4. Very good article Johnathan. Please let me add a little to your explanation in order to clarify a bit further… First as a driller with more than 30 years experience in this industry I will say though that 100% of ALL accidents are preventable. There is absolutely no “inevitability’s”  in our business or any business for that matter…None whatsoever… I will also say that the likelihood of a unstimulated  “surge” in pressure within the well bore is highly unlikely… Formation pressures simply do not surge without the stimulation to do so, meaning that this situation was likely created when the casing was initionally set and cemented. High pressure/ high weight cementing activities are notorious for providing the stimulation necessary to cause a blowout and I submit that this maybe the root cause for this situation. I don’t have knowledge of the drilling/casing program that was used for this well, but I would say that when the casing was set and cemented is when their problems began. The cement job may not have have been 100% which would allow channeling, giving a path to allow the gas/oil influx.  If the cement plugs were being set in a horizontal section of the well, then again heavier cement under lighter or contaminated mud could allow the influx to channel through. And lastly, and I don’t want to point the finger at our fallen comrades, but if the crew was “pulling pipe” too fast, or not filling the hole properly while pulling the drill pipe out of the hole, then the “swab” effect could literally “suck” any influx up the hole with them, until it surfaces. Of course in this situation we must keep in mind that there is 5000 feet of space between the Blow Out Preventer’s or Sub Sea Stack and the Drill Floor and that the reaction will take time. It sounds to me that by the time that the crew noticed they had “flow” coming from the well bore, the bubble had already rounded the corner and was headed up the hole in a hurry, where it will expand exponentially as it travels upward. I am not ruling out that there was a mechanical failure with the Sub Sea Stack, and in fact I personally I feel this is very likely understanding that the ROV’s could not manually close the preventer’s In conclusion, I would agree with your assessment, that there should have been many indicators that would have gave warning to the impending disaster in time enough to prevent it. However we don’t know for certain what actually happened and we won’t for several more months after the industry makes a full investigation. I will say though that the answers for “why” this disaster happened won’t be found in Washington DC and method for how to prevent this from occurring again in the future won’t come from the White House or any other politician for that matter… It will come from within our own American Oil & Gas Drilling Industry, the one which leads the rest of the world in health, safety, and environmental accident prevention. And it will come from hard working, dedicated individuals, just like those Transocean employees that were lost, whose safety record prior to this event exemplifies their personal deep concern and comitment for doing the job safely or not at all…  Bob J. Theis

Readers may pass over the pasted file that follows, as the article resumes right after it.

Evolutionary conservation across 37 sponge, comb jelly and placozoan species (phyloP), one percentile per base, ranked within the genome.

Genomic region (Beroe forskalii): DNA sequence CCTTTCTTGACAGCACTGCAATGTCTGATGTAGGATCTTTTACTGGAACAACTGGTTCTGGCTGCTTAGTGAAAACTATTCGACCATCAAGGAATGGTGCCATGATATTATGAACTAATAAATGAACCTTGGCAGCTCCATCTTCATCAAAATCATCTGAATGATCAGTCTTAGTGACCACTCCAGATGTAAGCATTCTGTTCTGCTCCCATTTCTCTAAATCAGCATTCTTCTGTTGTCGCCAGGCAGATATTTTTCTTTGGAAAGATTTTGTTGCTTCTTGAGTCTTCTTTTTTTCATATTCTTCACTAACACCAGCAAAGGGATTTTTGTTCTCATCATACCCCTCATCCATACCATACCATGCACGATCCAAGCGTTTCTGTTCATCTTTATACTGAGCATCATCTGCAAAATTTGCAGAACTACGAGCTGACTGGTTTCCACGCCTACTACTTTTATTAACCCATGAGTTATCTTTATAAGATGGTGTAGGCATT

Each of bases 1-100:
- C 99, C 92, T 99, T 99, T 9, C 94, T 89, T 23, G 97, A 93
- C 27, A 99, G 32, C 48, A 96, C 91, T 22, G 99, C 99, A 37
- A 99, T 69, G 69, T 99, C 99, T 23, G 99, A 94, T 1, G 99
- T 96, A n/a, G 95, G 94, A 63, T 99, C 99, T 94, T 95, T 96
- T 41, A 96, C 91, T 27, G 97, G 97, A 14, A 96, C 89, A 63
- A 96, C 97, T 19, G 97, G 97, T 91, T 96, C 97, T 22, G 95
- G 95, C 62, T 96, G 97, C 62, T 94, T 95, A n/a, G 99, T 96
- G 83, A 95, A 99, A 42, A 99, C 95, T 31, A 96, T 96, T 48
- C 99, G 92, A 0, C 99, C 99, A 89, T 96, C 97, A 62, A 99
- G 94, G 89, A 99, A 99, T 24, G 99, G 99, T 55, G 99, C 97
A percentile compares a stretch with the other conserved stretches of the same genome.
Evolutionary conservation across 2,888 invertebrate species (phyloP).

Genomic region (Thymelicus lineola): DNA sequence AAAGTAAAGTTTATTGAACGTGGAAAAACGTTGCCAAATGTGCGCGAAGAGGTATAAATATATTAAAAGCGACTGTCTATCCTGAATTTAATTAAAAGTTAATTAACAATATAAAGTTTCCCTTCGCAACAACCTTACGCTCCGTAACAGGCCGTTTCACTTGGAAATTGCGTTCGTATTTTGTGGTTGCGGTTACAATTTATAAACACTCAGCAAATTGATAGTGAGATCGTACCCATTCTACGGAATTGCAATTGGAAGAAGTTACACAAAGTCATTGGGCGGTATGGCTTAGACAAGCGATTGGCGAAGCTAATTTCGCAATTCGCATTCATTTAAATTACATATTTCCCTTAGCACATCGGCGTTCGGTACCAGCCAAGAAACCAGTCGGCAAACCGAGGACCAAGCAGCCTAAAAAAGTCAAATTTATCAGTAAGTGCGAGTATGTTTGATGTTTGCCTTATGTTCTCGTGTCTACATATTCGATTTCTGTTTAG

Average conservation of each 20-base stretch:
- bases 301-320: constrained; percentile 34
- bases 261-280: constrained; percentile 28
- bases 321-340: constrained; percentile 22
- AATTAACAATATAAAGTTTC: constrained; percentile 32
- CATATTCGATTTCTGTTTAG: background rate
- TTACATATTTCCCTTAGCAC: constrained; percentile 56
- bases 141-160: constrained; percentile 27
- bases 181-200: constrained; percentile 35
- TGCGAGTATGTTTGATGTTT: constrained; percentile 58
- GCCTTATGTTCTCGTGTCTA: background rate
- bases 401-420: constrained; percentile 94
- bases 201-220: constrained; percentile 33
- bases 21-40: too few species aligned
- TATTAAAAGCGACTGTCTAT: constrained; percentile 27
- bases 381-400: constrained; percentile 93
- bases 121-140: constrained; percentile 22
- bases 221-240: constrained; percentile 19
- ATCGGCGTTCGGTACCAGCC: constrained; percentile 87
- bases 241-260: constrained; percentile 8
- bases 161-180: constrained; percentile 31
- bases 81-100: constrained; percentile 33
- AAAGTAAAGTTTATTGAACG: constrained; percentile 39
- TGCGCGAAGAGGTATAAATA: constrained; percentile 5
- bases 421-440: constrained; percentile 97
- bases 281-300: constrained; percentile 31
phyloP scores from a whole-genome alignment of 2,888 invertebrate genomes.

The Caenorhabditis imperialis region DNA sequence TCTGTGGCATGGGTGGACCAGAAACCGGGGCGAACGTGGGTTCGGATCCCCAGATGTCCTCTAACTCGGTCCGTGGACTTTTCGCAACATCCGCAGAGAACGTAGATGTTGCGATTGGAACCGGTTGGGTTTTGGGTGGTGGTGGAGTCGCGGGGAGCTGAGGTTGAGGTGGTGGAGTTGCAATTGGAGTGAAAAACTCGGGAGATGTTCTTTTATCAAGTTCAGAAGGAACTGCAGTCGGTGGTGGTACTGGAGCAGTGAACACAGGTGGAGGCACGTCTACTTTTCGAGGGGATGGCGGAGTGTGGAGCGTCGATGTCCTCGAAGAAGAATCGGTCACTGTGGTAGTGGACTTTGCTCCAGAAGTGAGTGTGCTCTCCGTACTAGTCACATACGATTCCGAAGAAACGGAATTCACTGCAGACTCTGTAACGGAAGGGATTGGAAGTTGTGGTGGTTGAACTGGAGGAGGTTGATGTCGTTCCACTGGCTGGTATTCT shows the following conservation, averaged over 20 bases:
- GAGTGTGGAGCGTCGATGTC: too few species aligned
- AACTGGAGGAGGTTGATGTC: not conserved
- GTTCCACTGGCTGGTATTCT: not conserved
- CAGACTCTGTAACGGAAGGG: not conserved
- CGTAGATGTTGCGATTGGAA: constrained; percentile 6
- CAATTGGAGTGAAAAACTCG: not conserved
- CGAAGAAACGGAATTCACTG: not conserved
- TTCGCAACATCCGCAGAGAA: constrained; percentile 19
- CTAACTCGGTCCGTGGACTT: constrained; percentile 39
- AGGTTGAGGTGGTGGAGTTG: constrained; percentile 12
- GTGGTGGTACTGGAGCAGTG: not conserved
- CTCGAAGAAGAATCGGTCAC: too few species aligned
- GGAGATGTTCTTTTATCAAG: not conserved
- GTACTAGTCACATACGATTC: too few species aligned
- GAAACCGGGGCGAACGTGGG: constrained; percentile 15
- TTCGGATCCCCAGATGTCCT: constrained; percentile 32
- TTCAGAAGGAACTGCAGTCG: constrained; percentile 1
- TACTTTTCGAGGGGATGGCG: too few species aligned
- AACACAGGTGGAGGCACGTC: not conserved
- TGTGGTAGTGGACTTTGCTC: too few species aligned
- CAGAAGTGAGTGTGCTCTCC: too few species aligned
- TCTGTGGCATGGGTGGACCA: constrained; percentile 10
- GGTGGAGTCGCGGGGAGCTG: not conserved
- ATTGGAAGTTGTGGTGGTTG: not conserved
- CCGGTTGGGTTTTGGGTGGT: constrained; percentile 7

1. Bob, thanks for your explanation.  My drilling experience is confined to hard-rock drilling for minerals so such blowouts are very rare  — except for that one time we hit a high-pressure artesian water source which shot the drill stem up through the drilling tower.

      1. Thank you Jonathon and I can appreciate your experiance as you have just pointed out another indicator that something was going wrong. As the bubble moes towards the surface, the drill string weight would begin to fluctuate. Pump pressure, circulating volumes, total pit volumes would also begin to fluctuate or gain sounding alarms.  As well there should have been indicators from total gas-in-mud levels that would begin to increase sounding alarms before becoming explosive. It is intirely possible that the eleven individuals who lost there lives weren’t taken by surprise, but instead were acting heroicly trying to stem the flow and prevent the impending disaster from occuring . But as I said, 5000 feet is a lot of space between the rig floor and the BOP’s. And once the bubble passed the BOP’s there is nothing at surface which would contain nor divert the flow in a safe direction. Our prayers should be with their families and for those who are engaged in keeping the spill from reaching the coast. Thanks again, Bob J. Theis

  5. In other words, no body will know until a full investigation is completed, if the investigation is transparent. I cannot help but assume that if the Federal Government is not intimately involved in the investigation process there will little industry wide nuance changes made toward safety.
    Right off the bat there should be restrictions put on legal manuvers and legal options the responsible parties can take to restrict investigator access to oil and oil service company records.